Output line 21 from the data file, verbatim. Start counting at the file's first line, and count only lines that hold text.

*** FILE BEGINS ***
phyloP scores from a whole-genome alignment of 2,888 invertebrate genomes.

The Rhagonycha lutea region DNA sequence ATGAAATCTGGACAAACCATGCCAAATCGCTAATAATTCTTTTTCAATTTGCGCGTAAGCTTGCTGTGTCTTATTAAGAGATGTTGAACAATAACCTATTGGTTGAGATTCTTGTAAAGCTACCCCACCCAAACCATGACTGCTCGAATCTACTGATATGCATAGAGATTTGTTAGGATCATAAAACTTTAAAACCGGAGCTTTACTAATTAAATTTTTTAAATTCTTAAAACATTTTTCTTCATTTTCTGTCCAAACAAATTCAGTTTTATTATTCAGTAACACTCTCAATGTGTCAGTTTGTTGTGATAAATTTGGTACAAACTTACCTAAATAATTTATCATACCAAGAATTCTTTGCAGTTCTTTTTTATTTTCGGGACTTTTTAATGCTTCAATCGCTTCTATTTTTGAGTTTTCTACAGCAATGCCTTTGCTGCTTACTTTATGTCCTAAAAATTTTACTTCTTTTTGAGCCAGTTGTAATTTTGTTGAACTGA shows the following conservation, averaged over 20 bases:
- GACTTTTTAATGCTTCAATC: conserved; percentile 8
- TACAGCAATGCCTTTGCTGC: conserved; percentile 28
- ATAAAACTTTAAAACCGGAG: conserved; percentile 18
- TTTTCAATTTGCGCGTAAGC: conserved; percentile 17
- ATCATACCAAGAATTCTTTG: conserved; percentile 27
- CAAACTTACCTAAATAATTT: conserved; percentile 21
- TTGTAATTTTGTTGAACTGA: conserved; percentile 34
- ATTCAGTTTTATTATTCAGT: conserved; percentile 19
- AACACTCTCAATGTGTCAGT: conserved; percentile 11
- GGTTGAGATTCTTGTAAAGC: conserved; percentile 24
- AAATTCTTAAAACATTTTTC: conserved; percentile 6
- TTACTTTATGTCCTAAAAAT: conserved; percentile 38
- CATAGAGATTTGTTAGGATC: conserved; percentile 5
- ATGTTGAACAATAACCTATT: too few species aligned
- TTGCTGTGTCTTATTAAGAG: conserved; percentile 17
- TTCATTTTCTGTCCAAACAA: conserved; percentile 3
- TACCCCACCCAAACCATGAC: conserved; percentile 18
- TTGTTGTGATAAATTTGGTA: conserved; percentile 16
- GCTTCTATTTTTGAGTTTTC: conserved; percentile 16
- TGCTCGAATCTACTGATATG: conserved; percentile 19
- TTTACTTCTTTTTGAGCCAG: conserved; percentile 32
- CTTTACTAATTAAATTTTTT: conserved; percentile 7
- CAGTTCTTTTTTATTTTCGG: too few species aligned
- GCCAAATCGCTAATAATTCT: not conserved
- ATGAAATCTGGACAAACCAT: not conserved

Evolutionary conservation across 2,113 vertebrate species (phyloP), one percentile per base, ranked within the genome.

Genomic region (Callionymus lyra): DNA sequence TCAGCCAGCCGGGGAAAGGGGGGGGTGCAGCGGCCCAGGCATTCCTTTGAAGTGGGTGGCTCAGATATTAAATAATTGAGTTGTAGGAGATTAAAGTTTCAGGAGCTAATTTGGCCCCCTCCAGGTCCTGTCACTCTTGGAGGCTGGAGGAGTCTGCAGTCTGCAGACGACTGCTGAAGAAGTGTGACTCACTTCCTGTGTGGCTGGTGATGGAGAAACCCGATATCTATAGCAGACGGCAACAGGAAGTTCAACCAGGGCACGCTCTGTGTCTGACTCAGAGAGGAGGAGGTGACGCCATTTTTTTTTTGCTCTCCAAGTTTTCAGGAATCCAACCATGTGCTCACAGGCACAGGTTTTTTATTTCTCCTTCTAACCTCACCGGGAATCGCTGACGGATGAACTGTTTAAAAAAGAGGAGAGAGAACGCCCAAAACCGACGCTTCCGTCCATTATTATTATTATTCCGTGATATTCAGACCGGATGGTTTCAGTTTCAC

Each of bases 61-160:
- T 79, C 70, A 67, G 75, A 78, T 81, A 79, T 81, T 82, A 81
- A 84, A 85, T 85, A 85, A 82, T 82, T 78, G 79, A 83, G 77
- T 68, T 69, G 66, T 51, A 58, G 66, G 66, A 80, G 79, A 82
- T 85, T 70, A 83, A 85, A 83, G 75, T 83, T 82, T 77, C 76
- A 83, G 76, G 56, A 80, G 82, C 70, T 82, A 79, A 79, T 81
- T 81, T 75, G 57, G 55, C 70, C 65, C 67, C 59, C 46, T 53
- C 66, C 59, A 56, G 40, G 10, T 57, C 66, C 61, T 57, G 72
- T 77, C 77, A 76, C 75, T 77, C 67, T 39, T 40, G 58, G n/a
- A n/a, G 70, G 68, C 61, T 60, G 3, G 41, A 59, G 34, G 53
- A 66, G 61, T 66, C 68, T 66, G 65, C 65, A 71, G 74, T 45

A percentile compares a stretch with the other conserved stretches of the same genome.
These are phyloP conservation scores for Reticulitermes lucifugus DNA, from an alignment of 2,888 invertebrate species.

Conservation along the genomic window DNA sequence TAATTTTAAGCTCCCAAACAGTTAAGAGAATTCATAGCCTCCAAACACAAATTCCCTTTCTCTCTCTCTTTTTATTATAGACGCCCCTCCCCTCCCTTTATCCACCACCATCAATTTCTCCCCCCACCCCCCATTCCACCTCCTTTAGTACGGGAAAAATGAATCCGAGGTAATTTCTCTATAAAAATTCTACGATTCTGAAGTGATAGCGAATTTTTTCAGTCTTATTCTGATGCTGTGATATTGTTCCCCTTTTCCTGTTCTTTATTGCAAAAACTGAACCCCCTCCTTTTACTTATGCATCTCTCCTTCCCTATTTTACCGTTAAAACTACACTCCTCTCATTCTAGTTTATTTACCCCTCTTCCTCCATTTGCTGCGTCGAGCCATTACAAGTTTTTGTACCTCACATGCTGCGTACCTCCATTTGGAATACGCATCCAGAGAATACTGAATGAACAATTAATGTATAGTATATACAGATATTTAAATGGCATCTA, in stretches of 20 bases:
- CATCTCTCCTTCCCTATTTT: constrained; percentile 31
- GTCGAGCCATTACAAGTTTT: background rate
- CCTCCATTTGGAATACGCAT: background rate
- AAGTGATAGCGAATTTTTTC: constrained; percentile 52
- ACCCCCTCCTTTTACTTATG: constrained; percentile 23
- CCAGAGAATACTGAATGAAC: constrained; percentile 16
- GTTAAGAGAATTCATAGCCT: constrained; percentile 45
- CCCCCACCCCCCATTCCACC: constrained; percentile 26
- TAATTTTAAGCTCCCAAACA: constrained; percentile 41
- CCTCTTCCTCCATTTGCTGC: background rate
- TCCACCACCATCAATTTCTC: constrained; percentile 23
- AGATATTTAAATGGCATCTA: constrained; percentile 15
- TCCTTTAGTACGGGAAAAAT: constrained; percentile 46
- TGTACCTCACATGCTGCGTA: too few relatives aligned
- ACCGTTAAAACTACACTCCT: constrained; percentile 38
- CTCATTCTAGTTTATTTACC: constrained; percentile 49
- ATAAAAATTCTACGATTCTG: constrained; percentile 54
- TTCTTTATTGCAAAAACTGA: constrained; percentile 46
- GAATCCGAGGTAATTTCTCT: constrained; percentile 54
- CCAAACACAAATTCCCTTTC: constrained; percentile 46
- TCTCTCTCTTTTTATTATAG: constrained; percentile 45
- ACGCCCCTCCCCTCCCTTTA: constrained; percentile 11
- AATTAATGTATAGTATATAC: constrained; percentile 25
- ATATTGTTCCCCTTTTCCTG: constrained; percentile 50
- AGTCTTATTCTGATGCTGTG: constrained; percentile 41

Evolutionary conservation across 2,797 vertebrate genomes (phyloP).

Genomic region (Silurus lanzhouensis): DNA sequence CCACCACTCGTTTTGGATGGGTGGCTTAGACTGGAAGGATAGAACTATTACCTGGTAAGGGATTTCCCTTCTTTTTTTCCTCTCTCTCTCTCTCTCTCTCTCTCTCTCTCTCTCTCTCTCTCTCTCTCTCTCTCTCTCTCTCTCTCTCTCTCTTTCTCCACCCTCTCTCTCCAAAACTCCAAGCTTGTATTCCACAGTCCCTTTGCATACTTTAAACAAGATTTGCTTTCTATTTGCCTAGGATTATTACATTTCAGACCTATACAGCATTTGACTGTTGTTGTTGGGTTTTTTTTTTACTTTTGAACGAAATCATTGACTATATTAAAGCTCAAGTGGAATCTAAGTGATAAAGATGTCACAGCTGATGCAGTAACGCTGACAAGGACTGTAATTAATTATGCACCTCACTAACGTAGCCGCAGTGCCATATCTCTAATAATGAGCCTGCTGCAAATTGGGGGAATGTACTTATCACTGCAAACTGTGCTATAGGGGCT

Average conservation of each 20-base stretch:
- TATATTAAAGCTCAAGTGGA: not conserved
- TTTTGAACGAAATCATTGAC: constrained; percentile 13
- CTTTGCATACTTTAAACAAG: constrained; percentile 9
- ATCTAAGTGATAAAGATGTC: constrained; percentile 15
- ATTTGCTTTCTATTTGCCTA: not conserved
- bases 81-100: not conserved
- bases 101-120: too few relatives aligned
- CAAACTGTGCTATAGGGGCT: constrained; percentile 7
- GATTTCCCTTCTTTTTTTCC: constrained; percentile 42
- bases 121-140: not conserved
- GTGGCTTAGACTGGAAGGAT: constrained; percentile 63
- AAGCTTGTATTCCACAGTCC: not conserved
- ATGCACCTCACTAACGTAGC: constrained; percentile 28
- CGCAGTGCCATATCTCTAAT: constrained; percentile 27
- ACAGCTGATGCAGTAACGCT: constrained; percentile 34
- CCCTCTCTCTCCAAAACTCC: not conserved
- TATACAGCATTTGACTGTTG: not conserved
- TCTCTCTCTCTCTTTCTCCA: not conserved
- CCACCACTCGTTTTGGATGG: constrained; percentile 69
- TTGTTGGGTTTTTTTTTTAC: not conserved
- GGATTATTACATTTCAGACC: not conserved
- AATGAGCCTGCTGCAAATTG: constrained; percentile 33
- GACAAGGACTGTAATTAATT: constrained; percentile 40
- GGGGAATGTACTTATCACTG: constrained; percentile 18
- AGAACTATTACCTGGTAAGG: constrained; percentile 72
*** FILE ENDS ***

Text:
- GCTTCTATTTTTGAGTTTTC: conserved; percentile 16